Statistical Analysis. Humor. Knicks.

Friday, October 24, 2014

Content Tagged "Yao Ming"

Daily Knicks Picks: Media Round-up 7/27/10

Scott Cacciola of the Wall Street Journal on Anthony Randolph: Long, Lean, Unlimited. “How about his two violent dunks over the Houston Rockets’ Yao Ming during his rookie season? Or his epic two-handed block on a breakaway by Los Angeles Lakers superstar Kobe Bryant? These are the sorts of plays—flashes of brilliance, really—where Mr. Randolph unfolds his 6-foot-11 frame and hints at what he might be, could be, should be.” And Randolph says there will be no more excuses, writes Tim Bontemps of the NY Post. “‘It’s all on me right now,’ Randolph said yesterday at the Knicks’ Summer Basketball …continue reading

Knicks Offseason Decisions Begin

With free agency commencing, the Knicks will have to make a major decision regarding their two restricted free agents, David Lee and Nate Robinson. New York has 8 players on their roster that could play the PF or C position: Curry, Milicic, Hill, Wilcox, Hunter, Sene, Gallinari, Jeffries, and Harrington. So on one hand the Knicks have the depth to let David Lee go. However at a second glance, it’s clear that the team would be hard pressed to replace Lee’s production. Although Hill and Gallinari might develop into NBA starters, none of the above are starting material on a …continue reading

Free Agent Roundup — Day 1

Baron Davis has reportedly agreed to a 5-year, $65 million deal with the Clippers. No offers or signings are official before July 9th, when the the league announces the final salary cap figures. Apparently it takes eight days for a team of chipmunks to work the slide rules over on Park Avenue. Assuming a cap number in the realm of $58,130,000 – what I saw on real GM – just four teams have significant cap room.  WIthout Davis, Golden State has the most — about $24 million. However, they also need to save up to re-sign Monta Ellis and Andris Biedrins. …continue reading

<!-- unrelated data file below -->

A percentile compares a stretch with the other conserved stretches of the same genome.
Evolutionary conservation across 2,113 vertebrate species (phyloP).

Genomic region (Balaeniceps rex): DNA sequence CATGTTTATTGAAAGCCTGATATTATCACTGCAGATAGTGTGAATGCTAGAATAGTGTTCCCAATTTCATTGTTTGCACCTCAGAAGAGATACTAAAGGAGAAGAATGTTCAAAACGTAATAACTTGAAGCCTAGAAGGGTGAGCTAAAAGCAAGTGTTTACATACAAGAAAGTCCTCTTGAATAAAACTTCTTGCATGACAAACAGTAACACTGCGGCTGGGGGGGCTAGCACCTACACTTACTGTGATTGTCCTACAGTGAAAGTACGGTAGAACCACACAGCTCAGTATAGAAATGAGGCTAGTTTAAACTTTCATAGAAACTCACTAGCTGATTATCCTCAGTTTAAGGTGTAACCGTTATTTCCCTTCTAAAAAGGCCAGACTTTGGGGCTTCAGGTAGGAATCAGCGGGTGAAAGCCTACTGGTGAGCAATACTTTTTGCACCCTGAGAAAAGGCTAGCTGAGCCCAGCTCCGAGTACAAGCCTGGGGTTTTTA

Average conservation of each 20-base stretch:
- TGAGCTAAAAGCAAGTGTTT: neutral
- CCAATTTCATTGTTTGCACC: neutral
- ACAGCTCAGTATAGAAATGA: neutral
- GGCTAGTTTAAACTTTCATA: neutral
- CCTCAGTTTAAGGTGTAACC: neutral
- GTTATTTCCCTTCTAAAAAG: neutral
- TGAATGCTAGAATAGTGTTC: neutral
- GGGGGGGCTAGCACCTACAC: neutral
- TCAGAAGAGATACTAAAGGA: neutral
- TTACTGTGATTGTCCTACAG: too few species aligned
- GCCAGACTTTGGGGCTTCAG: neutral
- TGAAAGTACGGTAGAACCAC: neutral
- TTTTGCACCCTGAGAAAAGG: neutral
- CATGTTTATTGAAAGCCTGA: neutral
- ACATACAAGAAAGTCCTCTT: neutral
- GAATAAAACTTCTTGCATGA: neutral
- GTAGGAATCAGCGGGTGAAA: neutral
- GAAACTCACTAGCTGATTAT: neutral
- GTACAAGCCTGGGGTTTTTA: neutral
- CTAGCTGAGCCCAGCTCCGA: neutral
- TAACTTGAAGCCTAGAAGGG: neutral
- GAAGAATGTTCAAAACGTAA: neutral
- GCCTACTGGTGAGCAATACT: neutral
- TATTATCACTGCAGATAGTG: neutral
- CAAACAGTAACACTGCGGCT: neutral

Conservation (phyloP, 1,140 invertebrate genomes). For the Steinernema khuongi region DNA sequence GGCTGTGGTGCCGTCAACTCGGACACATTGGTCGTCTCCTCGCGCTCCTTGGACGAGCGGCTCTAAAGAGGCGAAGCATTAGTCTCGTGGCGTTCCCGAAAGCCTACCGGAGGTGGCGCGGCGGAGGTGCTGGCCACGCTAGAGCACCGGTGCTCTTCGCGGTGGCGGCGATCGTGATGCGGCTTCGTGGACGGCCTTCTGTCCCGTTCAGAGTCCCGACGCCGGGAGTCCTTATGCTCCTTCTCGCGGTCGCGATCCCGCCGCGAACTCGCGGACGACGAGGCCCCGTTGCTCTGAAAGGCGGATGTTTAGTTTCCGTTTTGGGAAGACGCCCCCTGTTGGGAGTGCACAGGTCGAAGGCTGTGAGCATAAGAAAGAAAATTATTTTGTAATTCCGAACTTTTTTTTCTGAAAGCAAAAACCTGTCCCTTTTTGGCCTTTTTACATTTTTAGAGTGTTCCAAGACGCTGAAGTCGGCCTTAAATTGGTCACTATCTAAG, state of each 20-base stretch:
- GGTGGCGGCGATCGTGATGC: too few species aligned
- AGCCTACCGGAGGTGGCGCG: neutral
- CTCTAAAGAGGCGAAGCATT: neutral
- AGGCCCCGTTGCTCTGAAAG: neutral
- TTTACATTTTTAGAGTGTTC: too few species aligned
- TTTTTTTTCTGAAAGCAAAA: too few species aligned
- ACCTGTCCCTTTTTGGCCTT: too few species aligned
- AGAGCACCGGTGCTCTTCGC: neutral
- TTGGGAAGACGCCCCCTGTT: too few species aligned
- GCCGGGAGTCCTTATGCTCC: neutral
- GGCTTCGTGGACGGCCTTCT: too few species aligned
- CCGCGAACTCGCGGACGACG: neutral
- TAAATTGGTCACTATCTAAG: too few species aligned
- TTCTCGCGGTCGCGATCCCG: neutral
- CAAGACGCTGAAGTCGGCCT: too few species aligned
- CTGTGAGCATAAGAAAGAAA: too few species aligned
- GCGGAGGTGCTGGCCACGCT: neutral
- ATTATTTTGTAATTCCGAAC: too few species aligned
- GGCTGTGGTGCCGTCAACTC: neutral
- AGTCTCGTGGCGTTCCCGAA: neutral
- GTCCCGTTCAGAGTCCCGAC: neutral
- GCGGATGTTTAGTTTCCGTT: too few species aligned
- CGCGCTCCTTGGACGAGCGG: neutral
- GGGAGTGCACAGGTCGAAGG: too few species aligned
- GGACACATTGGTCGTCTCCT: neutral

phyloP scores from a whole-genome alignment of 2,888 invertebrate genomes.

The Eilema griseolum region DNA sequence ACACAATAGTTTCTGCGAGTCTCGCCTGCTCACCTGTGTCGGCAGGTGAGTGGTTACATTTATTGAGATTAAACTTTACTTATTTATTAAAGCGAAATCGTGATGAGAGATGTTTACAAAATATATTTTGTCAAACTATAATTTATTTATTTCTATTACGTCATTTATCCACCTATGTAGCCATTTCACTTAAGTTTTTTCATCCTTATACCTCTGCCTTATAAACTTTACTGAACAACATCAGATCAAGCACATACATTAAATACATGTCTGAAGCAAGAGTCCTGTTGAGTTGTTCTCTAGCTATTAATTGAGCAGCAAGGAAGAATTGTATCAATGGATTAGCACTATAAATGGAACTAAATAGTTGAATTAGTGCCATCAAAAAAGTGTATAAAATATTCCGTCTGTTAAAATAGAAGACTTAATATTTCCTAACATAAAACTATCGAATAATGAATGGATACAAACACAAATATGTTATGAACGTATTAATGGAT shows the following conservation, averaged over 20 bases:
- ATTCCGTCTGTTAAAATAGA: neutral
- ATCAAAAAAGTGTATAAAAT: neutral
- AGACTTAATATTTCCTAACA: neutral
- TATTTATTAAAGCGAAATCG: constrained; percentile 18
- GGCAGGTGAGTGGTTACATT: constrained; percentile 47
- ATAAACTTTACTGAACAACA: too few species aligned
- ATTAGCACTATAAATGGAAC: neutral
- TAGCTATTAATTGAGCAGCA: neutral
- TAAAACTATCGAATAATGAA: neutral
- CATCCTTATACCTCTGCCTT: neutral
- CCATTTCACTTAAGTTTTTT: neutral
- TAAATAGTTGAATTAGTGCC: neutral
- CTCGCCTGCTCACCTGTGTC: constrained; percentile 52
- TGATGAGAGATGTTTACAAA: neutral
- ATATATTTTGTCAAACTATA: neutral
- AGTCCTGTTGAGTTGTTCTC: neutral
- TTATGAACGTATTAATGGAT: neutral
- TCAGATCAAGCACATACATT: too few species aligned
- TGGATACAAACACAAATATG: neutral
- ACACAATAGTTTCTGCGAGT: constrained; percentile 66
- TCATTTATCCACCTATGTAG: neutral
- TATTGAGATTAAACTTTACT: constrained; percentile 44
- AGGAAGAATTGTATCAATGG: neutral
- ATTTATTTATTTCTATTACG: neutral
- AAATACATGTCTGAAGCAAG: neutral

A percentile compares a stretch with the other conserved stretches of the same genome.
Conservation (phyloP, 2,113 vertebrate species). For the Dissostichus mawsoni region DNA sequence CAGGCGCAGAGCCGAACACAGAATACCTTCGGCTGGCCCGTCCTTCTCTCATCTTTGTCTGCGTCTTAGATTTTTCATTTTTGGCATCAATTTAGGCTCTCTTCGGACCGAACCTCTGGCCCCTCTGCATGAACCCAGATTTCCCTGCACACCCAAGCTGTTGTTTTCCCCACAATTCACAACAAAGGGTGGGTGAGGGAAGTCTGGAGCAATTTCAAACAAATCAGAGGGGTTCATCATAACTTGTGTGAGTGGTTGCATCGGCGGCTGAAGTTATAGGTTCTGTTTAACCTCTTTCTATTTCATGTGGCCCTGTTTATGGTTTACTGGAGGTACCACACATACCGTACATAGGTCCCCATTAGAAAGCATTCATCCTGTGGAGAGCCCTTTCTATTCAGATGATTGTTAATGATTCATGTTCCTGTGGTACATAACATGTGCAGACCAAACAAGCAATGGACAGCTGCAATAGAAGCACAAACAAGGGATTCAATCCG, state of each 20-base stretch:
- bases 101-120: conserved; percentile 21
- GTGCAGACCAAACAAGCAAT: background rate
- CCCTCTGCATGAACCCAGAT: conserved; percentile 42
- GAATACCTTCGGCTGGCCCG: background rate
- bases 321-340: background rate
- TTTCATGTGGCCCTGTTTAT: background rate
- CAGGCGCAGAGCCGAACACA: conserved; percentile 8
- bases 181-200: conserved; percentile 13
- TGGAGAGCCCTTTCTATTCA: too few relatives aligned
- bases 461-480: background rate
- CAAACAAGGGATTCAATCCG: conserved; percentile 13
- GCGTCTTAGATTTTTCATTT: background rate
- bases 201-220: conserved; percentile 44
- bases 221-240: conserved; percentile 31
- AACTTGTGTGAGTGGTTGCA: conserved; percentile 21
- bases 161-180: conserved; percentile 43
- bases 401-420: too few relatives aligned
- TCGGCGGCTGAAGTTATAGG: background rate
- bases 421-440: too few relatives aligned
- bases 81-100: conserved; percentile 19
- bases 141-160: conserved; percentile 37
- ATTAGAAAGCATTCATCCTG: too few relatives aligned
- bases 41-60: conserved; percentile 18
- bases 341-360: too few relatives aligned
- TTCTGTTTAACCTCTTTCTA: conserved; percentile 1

Who Will Win the West?

Unlike the East, picking the winner of the West is a daunting task. There is much less variance between the top 7 teams in the West than the East. If given a thousand chances, I can see…

What You Can Learn At the Game

At about 4:30 Wednesday two tickets to the Knicks game fell on my lap. Unfortunately due to personal circumstances it wasn’t a good day for me to go. So I tried to unload the tickets. I sent an email to a few writers on my site, but no one was able to go. I sent a second email to a few commenters, again with no luck. I tried to call up a few friends, but to no avail. In essence I couldn’t give the tickets away. Oh how the mighty have fallen. So I had two options: let the tickets …continue reading

2008 Season Preview: The Backcourt & Swingmen

The Backcourt Statistically Stephon Marbury still remains above average offensively, but he’s not nearly as productive as he used to be. The Knicks PG still is effective with his incursions to the basket, and at the latter stages of his career he’s become a better shooter. However to the eye Marbury doesn’t appear to be comfortable in Isiah’s offense. Gone are his pick & roll plays and his domination of the ball. Marbury has problems making entry passes to the low post, which is a problem considering that’s where the Knicks will look to score. On the other hand Jamal …continue reading

Trading David Lee for Kobe Bryant Straight-Up: Shrewd Sabermetrics or Laugh Test Flunkie?

In Basketball on Paper, Dean Oliver devoted an entire chapter to comparing the individual rating systems of several NBA analysts. He argued something that I, and most people who do informed analysis, subscribe to: Any system of statistical analysis cannot only be internally consistent, but must also pass the “laugh test.” A statistical model can be built elegantly and beautifully and pass many confidence intervals within its own logical parameters, but if it’s results are absurd, then there’s obviously a need to return to the proverbial drawing board. Oliver thought of the “laugh test” as a litmus. It’s a very …continue reading